Mr Mark Lowcock, Under-Secretary-General for Humanitarian Affairs and Emergency Relief Coordinator: The Grand Bargain continues to remain ‘grand’ for its inclusiveness. It is a partnership and a ‘bargain’ among all key stakeholders to make the humanitarian system more responsive and anticipatory for affected populations. The Grand Bargain has been a catalyst for change, although the conversations today are very different than before. It must stay the course, maintain an ambitious agenda and adapt to the realities of today. Its potential could be further exploited based on lessons learned from our collective response to Covid-19.
Mr David Beasley, World Food Programme (WFP) Executive Director: Last year was unprecedented, with conflict, climate change and the Covid-19 pandemic creating record demand for humanitarian assistance – and there will be no let-up in 2021. This exceptional situation requires exceptional collaboration to ensure we reach the people we all serve. The Grand Bargain remains a key forum for making progress on critical issues such as funding, risk-sharing and localisation. But we need to go even further, linking these discussions into the work of the High-Level Panel on reducing needs and widening the resource base. It is an ambitious agenda for the year ahead.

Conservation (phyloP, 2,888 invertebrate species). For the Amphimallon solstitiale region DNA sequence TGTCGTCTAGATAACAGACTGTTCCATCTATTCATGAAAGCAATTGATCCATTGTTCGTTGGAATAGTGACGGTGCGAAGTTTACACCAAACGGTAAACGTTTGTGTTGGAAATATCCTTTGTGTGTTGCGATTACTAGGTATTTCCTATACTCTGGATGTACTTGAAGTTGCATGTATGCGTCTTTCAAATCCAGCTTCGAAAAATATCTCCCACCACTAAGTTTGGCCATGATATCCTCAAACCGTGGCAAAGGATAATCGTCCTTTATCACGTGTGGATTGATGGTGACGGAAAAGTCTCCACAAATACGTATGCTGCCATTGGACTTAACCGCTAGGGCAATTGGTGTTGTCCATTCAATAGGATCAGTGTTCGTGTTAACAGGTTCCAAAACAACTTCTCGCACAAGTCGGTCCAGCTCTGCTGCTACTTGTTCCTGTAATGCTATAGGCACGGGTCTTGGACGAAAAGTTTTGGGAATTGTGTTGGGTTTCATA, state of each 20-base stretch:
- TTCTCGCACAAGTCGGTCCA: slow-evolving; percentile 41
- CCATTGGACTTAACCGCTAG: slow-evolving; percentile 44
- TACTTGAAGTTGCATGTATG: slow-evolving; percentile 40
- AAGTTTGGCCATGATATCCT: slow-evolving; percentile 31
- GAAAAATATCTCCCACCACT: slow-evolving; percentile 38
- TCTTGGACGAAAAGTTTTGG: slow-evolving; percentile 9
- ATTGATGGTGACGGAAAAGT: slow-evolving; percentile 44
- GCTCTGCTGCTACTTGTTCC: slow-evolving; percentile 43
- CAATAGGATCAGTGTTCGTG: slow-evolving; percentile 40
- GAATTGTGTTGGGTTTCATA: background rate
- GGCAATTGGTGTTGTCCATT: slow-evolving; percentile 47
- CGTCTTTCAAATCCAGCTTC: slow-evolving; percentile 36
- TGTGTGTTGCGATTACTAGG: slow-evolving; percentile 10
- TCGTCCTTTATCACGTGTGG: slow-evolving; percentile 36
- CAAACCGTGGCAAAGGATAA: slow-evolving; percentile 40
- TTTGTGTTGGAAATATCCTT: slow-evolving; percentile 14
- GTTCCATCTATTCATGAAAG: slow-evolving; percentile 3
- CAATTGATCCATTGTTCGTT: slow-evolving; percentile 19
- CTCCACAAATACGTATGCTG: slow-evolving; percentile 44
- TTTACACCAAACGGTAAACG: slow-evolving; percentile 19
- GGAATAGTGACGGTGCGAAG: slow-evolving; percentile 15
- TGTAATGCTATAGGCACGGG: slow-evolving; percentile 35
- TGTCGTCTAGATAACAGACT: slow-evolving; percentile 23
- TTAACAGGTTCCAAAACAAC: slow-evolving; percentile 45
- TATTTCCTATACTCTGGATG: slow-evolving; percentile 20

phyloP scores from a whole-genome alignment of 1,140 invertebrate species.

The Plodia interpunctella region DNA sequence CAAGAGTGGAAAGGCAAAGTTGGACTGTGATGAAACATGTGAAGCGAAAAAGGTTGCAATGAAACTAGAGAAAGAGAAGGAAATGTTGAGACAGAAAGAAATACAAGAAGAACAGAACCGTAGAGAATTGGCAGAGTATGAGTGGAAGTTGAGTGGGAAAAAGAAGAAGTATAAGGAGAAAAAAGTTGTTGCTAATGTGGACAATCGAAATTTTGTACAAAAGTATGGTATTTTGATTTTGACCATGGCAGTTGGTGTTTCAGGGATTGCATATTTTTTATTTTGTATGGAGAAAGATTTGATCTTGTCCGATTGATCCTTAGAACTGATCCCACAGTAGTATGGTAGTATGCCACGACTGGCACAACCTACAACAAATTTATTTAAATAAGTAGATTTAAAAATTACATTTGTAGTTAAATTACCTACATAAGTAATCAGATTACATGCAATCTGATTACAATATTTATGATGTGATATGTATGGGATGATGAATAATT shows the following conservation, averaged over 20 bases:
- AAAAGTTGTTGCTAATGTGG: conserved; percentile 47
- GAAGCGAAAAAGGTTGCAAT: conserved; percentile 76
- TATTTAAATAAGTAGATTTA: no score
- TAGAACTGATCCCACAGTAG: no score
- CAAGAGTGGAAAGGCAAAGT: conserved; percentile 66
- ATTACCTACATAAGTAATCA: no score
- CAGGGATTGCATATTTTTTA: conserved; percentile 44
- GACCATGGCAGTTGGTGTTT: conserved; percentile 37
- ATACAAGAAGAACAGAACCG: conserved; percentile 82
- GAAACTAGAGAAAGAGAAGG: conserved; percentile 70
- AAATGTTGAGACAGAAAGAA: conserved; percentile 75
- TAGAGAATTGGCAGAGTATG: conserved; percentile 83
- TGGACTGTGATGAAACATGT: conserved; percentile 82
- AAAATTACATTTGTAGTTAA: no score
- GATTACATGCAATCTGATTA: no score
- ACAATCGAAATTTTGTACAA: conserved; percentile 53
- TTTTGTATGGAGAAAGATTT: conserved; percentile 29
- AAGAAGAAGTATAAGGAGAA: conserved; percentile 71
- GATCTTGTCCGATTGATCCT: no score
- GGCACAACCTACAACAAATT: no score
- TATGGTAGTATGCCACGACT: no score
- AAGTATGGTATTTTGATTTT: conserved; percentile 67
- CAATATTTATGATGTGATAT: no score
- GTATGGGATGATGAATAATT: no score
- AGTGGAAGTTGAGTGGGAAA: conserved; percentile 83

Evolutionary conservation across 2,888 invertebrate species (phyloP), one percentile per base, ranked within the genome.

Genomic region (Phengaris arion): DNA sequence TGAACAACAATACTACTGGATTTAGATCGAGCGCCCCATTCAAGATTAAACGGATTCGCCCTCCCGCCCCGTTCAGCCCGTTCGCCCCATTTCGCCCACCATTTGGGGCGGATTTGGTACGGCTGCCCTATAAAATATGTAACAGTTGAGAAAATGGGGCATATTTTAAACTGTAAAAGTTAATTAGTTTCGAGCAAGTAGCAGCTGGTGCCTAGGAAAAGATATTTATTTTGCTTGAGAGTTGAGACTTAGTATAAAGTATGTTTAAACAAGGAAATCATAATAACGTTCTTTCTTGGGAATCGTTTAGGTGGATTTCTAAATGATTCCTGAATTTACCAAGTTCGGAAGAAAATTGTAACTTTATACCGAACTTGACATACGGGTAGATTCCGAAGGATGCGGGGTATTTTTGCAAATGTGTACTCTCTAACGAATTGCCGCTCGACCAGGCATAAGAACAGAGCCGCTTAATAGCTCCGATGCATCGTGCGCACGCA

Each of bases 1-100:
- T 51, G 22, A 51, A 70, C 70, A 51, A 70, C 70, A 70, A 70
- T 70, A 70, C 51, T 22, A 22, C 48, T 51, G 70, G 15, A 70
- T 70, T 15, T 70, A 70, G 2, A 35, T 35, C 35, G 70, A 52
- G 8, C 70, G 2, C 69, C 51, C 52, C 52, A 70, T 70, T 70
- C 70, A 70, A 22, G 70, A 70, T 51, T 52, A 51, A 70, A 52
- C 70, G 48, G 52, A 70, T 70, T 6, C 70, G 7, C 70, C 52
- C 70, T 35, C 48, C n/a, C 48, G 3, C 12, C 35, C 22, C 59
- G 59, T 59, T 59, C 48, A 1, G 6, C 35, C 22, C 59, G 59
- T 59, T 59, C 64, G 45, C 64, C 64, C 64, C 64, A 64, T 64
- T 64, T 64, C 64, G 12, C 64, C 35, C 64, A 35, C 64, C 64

Mr Jagan Chapagain, International Federation of Red Cross and Red Crescent Societies (IFRC) Secretary-General: The Grand Bargain has supported real progress towards cultural and normative change in the humanitarian system on localisation. Looking forward to the Grand Bargain 2.0, our collective focus must be on meeting the needs, rights and aspirations of people we serve. Simply put – people must be at the centre of everything we do. We can only achieve real impact through local action and empowered local actors. Let us stop waiting for the perfect time to truly invest in localisation. Now is the time. And Covid-19 has given us the proof that such an investment makes a difference between life and death.
Ms Abby Maxman, Chair of the Steering Committee for Humanitarian Response (SCHR) and Oxfam America President and CEO: The past five years of investment under the Grand Bargain have resulted in some important progress. We welcome the increased political attention to driving real shifts in power to affected people and local responders. We applaud the growing use of cash programming and harmonised reporting, among many others. But we all need to do more to go beyond these incremental shifts and make a tangible difference on the ground for people affected by crises. Signatories are now at a critical juncture. We need a ‘Grand Bargain 2.0’ that is more inclusive of affected communities and local responders, grounded at the country level, and which connects political will to even higher ambitions to shrink need and centre gender equality